NASA wants to 3D print habitats with metal extracted from Martian soil

potatoes on mars rendering of life habitat
Pat Rawlings / NASA
NASA wants to send a manned mission to Mars in the 2030s. In the meantime, the agency is working to cut costs by lightening its payload as much as possible. To that end, scientists are studying the various ways to make goods on Mars rather than carry materials there.

The agency teamed up with University of Central Florida (UCF) professor Sudipta Seal to study Martian soil (regolith) and, hopefully, devise a way to extract metals that could then be used to 3D print a human habitat.

“The regolith on any rocky planet is composed of metal oxides,” Kevin Grossman, a UCF graduate student and NASA intern working on the project, told Digital Trends, “and by electrolyzing them, we can essentially convert dirt into pure metal and oxygen.”

Known as molten regolith electrolysis, the process involves melting soil by heating it to almost 3,000 degrees Fahrenheit. Oppositely charged electrodes on either side of the molten matter then separate the metals from oxygen as each material is pulled toward its preferred electrode.

“Both of these materials are imperative to the colonization of Mars or the moon,” Grossman said. “Oxygen is important for a variety of reasons, the most obvious being that humans like to breathe. The less obvious application for oxygen is as the oxidizer for the propellant needed for said humans to return to Earth.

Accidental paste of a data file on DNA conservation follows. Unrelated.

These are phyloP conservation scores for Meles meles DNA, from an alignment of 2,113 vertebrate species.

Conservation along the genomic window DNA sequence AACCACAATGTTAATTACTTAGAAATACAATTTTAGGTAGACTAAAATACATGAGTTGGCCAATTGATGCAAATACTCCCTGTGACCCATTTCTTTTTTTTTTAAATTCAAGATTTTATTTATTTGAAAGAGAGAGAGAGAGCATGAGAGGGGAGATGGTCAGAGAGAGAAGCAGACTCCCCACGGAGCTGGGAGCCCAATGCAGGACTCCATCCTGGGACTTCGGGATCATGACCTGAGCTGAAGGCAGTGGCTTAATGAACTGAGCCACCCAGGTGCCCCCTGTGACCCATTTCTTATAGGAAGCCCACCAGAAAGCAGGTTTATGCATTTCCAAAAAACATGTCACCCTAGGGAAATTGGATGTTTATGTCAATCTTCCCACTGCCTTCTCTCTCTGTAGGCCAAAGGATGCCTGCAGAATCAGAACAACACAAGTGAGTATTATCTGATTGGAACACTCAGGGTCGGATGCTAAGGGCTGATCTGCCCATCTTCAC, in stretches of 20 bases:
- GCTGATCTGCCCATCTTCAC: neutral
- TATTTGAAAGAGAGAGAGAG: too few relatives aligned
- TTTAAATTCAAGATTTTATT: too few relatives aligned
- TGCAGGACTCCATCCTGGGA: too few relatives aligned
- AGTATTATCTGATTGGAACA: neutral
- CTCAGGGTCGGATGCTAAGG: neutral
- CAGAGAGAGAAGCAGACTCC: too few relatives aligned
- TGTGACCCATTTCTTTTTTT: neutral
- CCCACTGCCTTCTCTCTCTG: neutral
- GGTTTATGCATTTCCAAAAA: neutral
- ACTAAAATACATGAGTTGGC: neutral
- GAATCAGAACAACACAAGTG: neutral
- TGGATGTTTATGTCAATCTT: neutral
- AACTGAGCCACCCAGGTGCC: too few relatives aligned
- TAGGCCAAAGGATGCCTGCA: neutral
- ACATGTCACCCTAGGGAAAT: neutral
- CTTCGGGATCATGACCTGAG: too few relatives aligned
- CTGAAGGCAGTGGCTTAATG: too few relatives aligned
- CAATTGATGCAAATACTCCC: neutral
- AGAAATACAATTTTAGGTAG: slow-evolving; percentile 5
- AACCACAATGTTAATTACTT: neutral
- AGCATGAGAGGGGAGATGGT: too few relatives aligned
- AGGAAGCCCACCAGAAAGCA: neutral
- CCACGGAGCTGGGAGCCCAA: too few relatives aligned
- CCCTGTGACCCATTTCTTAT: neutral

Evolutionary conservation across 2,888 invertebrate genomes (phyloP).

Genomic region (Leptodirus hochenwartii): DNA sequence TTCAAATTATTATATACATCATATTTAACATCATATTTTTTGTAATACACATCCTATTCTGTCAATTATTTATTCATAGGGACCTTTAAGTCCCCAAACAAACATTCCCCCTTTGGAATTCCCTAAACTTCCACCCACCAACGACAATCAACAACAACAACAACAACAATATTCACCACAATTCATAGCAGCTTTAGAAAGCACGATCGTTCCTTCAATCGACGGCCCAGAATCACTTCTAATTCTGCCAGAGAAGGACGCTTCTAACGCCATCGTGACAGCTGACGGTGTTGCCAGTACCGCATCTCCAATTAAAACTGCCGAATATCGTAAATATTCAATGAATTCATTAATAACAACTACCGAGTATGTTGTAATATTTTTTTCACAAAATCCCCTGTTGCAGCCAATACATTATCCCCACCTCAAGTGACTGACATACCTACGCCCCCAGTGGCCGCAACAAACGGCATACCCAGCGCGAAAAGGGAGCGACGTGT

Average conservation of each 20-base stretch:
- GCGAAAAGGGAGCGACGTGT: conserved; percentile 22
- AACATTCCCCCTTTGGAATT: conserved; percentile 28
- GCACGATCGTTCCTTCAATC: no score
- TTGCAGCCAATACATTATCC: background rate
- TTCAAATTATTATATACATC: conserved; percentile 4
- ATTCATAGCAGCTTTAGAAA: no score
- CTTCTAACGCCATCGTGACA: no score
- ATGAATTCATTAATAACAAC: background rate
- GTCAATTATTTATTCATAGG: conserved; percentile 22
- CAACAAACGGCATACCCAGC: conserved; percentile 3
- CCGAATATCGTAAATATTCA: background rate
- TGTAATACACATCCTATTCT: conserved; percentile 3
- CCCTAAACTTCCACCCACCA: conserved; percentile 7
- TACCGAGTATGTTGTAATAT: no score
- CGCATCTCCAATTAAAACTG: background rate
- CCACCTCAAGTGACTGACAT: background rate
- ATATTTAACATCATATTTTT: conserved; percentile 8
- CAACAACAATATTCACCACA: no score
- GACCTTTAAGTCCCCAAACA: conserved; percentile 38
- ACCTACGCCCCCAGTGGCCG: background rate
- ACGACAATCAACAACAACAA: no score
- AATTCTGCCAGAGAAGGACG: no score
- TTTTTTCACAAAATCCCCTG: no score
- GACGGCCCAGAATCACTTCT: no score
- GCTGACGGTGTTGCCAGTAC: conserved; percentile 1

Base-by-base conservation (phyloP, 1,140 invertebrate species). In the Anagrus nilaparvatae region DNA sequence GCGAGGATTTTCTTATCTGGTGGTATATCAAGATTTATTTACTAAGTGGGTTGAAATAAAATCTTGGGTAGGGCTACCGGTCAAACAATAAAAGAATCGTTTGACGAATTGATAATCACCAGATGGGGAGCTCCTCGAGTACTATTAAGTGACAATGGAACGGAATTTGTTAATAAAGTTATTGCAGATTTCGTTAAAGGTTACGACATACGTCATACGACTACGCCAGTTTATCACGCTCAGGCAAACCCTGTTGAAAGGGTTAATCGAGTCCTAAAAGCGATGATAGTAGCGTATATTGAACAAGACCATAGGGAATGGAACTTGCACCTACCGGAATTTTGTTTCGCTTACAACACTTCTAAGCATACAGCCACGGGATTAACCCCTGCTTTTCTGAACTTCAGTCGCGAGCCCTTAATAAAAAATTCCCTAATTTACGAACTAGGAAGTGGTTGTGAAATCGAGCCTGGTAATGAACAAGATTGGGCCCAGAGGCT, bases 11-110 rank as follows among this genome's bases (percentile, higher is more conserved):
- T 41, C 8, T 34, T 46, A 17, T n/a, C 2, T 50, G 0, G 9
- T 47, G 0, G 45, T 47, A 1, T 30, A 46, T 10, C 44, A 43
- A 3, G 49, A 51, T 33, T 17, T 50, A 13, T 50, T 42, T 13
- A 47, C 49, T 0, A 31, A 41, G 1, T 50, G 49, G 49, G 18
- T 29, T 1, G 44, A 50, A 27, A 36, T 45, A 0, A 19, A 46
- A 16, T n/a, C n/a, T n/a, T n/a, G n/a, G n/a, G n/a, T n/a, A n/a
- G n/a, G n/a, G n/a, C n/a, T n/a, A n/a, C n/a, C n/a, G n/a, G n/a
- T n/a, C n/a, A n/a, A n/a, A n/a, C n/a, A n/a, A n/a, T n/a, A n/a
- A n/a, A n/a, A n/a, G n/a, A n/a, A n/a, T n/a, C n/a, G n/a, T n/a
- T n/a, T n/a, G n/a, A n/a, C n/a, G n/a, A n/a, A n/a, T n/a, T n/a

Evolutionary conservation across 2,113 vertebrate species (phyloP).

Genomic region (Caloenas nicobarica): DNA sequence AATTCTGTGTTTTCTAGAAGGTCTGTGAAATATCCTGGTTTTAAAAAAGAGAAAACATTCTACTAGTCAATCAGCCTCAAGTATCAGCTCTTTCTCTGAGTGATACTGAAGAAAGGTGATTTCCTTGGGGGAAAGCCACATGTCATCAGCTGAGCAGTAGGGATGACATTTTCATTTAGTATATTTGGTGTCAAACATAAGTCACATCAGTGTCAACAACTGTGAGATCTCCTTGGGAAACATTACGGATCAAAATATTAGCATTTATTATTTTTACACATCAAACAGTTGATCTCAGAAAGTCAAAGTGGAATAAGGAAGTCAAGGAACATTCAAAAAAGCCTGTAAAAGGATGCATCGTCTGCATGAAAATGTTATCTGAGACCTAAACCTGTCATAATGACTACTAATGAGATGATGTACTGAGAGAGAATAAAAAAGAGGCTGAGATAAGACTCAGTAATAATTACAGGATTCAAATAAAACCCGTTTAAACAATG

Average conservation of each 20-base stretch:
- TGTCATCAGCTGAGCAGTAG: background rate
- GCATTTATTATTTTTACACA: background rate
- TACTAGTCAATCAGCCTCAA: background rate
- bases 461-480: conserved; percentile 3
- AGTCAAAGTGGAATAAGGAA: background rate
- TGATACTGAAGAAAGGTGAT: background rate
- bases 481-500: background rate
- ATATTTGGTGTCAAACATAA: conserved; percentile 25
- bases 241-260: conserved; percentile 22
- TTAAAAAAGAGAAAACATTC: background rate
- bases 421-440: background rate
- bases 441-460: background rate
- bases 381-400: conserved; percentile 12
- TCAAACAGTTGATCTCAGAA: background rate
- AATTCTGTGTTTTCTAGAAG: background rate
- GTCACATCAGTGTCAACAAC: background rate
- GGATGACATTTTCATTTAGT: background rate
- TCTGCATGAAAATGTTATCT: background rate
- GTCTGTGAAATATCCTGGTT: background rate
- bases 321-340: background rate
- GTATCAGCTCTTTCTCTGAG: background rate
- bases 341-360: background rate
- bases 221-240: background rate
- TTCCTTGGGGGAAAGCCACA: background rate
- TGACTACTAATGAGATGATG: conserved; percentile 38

“This project is focusing on the metal being 3D printed into structural components or small tools,” Grossman continued. “However, future projects may focus on refining the alloy products into base metals such as pure silicon, which will enable the production of electronic components in space.”

Through this research, NASA hopes to promote massless exploration and “in-situ resource utilization” (ISRU), the principle of living off the land instead of lugging resources through space.

“ISRU is not a new concept,” Grossman said. “It has been understood by every explorer and settler in human history, we’re just doing it on the grandest of scales.”

Much of the cost of space missions depends on the weight of the rocket and the goods it carries. As such, the lighter the launch, the more affordable the mission and the more that can be spent on science. With molten regolith electrolysis, astronauts can leave metals — and even a lot of oxygen — on Earth, instead of using metals extracted from Martian soil to manufacture habitats, tools, and equipment while there.

“The added benefit of additive manufacturing from this project also greatly reduces the need for human labor to start the colonization process,” Grossman said. “We can send robots ahead of us to begin construction of human habitats so our colonists already have a comfortable place to stay. A sort of Chateau de Mars, if you will.”


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